Jumbo shrimp for nigiri-zushi

Ingredients:

  • jumbo shrimp

This is the method to use when preparing jumbo shrimp (king prawns) for sushi. It will cook them the appropriate amount of time and prevent them from curling.

1. Wash shrimp under running water and cut off heads.

Insert a bamboo skewer or long toothpick along shrimp from head to tail, running along legs of shrimp without touching flesh.

Drop shrimp into a pot of salted, boiling water (use enough salt to make it taste like seawater). Boiling shrimp in salted water keeps protein in shrimp. They will sink to bottom and after 3 to 5 minutes will change color and rise to top. (Do not use a lid, or a strong smell of shrimp will remain.)

To check that they are cooked, remove one shrimp from water and squeeze gently. If inside is firm, it is cooked.

Quickly place shrimp in ice water. This gives them a good color and stops flesh from shrinking and becoming hard. When shrimp are cold, remove from ice water and place in a colander.

To remove skewer, use a screwing motion to avoid breaking flesh.

Remove shell from around body, but not tail.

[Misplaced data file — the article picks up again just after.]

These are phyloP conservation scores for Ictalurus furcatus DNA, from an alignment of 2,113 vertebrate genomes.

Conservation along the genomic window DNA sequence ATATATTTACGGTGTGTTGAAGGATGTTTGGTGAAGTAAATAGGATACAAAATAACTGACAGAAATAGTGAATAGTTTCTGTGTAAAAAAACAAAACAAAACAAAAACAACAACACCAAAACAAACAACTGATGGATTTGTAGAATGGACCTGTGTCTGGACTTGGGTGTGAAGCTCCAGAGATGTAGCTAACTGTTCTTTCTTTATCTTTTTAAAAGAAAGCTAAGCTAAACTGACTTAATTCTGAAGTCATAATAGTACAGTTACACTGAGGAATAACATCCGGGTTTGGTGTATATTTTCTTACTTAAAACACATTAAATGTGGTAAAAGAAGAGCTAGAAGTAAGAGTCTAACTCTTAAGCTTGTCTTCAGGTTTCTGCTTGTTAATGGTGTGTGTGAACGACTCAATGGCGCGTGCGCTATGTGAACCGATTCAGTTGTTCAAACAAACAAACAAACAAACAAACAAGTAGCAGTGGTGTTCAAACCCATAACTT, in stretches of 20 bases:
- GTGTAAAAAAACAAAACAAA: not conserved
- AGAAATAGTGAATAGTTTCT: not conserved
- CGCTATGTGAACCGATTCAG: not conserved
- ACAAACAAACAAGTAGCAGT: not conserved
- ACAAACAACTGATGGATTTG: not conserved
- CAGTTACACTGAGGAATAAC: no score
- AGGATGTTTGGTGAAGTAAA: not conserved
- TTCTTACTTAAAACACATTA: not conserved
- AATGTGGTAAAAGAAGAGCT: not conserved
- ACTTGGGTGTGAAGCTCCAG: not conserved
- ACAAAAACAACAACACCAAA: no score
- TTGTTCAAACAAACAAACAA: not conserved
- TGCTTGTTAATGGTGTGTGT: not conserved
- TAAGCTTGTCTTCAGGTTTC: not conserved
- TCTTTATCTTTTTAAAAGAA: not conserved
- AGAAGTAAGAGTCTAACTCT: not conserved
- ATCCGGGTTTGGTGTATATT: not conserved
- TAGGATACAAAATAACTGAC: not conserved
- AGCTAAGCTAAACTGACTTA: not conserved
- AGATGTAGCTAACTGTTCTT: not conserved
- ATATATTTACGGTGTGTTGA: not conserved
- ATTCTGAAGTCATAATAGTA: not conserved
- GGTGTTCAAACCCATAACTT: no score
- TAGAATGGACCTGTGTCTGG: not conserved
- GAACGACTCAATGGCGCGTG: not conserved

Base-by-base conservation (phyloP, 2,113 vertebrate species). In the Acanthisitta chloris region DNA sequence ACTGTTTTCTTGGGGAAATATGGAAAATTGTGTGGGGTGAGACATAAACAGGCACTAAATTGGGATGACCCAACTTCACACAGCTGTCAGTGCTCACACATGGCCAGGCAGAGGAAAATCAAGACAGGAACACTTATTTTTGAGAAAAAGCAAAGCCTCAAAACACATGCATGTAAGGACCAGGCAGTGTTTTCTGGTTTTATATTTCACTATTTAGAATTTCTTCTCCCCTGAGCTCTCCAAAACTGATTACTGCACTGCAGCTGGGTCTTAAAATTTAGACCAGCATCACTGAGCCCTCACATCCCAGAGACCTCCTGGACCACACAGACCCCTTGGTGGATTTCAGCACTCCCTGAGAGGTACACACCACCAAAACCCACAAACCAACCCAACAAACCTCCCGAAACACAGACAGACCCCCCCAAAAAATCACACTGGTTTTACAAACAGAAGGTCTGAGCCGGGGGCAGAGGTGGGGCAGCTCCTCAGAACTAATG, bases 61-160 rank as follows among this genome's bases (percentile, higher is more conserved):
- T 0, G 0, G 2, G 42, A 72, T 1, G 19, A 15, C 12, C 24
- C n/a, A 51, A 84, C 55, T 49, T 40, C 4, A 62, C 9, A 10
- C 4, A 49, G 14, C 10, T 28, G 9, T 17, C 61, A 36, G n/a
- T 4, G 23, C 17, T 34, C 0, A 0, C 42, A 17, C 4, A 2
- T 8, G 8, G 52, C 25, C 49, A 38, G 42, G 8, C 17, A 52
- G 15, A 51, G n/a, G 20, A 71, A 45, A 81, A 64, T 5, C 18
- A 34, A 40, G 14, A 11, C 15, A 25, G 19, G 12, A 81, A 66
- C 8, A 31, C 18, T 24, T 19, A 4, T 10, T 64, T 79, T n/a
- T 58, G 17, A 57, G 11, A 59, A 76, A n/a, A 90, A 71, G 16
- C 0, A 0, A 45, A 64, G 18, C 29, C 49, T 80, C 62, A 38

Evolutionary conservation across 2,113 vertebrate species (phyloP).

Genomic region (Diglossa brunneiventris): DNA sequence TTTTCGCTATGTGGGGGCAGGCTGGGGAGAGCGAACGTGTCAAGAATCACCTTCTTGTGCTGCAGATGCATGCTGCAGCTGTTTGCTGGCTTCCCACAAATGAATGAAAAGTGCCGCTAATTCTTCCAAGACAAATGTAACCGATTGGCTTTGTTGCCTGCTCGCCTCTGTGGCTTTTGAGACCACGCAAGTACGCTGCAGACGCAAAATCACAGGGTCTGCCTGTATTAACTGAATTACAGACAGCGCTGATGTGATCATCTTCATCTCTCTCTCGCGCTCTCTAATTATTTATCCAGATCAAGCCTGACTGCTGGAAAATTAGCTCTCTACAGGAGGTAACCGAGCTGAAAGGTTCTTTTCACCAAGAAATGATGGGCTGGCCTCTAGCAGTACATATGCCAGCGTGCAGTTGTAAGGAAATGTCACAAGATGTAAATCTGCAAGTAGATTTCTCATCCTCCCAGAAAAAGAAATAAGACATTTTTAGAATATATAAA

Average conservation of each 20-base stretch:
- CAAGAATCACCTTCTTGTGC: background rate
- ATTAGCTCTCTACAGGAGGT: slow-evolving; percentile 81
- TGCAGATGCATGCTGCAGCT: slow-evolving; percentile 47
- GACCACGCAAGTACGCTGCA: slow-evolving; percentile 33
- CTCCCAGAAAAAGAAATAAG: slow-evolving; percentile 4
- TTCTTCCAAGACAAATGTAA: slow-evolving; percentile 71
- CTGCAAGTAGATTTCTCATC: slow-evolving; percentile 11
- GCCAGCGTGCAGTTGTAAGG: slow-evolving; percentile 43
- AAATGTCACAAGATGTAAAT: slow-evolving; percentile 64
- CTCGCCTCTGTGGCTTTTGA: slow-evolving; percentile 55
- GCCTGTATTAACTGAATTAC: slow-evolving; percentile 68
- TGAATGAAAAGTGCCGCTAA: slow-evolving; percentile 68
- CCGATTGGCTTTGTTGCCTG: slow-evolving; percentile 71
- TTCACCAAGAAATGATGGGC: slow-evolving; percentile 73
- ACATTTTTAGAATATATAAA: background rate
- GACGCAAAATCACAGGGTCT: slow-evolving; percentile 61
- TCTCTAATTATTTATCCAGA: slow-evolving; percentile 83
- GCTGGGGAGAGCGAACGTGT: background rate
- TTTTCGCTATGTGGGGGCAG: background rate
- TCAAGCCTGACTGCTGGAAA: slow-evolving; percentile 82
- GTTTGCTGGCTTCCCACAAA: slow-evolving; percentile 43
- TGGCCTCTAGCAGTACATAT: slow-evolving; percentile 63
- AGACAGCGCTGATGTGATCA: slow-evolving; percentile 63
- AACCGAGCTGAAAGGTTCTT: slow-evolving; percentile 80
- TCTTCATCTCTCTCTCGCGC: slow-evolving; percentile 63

2. To make butterfly cut, lay shrimp down with tail away from you, then cut from head to tail along belly with knife only going halfway in.

3. Use the knife or your fingers to open out and flatten shrimp carefully, without breaking the flesh.

Remove vein and rinse shrimp with mildly salted water. Lay on paper towels to drain.

Note: For sushi rolls and chirashi-zushi, remove tails and cut shrimp in half lengthwise, or leave whole.

Recipe source

Reprinted with permission from the book:

Sushi (The Essential Kitchen Series)

by Ryuichi Yoshii

Periplus Editions (HK) Ltd.

With this practical guide, you can make your own sushi at home, using the book's step-by-step instructions and photographs to show you how to make a variety of dishes.

ISBN 962 593 460X

Y2300

Source: Sushi (The Essential Kitchen Series) by Ryuichi Yoshii
(c) Copyright 2001 Lansdowne Publishing Pty Ltd. Reprinted by permission. All rights reserved.

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